Thermal

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A thermal column (or thermal) is a rising mass of buoyant air, a convective current in the atmosphere, that transfers heat energy vertically.[1] Thermals are created by the uneven heating of Earth's surface from solar radiation, and are an example of convection, specifically atmospheric convection.

Example of a thermal column between the ground and a cumulus
Bubble or vortex ring thermal model (left), and column or plume thermal model (right)
Thermal cross section with stronger lift (rising air) in darker shades of green, while red is sink (descending air).

Thermals on EarthEdit

The Sun warms the ground, which in turn warms the air directly above.[2] The warm air near the surface expands, becoming less dense than the surrounding air. The lighter air rises and cools due to its expansion in the lower pressure at higher altitudes. It stops rising when it has cooled to the same temperature, thus density, as the surrounding air.

Associated with a thermal is a downward flow surrounding the thermal column. The downward-moving exterior is caused by colder air being displaced at the top of the thermal.

The size and strength of thermals are influenced by the properties of the lower atmosphere (the troposphere). When the air is cold, bubbles of warm air are formed by the ground heating the air above it and can rise like a hot air balloon. The air is then referred to as unstable, as it's suitable for forming thermals. If there is a warm layer of air higher up, an inversion can prevent thermals from rising high and the air is said to be stable, as mature thermals can't form.

Thermals are often indicated by the presence of visible isolated cumulus clouds at the top of the thermal. Cumulus clouds are formed by the rising air in a thermal as it ascends and cools, until the water vapor in the air begins to condense into visible droplets. When a steady wind is present, thermals and their respective cumulus clouds can align in rows oriented with wind direction, sometimes referred to as "cloud streets" by soaring and glider pilots.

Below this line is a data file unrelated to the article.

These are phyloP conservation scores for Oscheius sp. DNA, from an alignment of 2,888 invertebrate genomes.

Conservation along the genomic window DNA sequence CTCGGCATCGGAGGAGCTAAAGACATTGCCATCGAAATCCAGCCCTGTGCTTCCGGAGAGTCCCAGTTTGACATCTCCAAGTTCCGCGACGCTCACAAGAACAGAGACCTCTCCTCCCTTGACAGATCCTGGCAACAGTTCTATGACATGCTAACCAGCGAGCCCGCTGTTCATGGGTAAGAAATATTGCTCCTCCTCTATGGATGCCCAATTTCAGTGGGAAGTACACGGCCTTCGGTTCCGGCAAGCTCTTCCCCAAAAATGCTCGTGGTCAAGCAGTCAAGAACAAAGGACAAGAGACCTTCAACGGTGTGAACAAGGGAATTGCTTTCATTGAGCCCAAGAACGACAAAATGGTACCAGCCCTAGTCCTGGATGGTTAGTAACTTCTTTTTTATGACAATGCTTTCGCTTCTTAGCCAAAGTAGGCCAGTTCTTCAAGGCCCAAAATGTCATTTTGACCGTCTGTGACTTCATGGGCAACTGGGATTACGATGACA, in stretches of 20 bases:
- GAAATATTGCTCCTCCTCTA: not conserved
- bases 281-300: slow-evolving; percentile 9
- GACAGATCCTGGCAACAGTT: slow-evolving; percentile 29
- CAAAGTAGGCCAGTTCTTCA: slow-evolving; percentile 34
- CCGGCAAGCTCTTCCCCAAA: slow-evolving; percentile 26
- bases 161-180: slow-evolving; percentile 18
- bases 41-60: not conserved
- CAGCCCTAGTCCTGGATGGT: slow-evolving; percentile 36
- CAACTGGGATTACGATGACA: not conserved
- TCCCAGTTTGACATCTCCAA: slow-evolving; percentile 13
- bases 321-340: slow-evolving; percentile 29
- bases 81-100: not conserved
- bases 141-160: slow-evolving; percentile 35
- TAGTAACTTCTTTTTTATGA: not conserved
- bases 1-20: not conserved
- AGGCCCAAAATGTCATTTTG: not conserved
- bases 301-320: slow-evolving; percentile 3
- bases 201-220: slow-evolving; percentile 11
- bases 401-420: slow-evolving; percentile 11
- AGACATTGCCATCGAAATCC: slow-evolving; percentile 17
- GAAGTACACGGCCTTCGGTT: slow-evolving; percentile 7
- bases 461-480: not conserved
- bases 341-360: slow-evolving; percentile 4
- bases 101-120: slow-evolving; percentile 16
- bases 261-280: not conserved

The condensing water releases latent heat energy allowing the air to rise higher. Very unstable air can reach the level of free convection (LFC) and, thus rise to great heights condensing large quantities of water and so form convective clouds causing showers or even thunderstorms. The latter are dangerous to any aircraft flying through or nearby.

Thermals are one of the many sources of lift used by soaring birds and gliders to soar.

Thermals beyond EarthEdit

Thermals are also seen elsewhere in the solar system. On Mars, for example, thermals are often seen in the form of dust devils, carrying dust instead of water vapor. Thermals are also seen on the sun, typically forming hexagonal convective prisms (Bénard cells).

See alsoEdit

ReferencesEdit

  1. ^ "Glider Flying Handbook, FAA-H-8083-13A" (PDF). FAA government handbooks. U.S. Dept. of Transportation, FAA. 2003. pp. 9–6, 9–7. Retrieved 21 January 2021.
  2. ^ Bradbury, Tom (2000). Meteorology and Flight: Pilot's Guide to Weather (Flying & Gliding). A & C Black. ISBN 0-7136-4226-2.

External linksEdit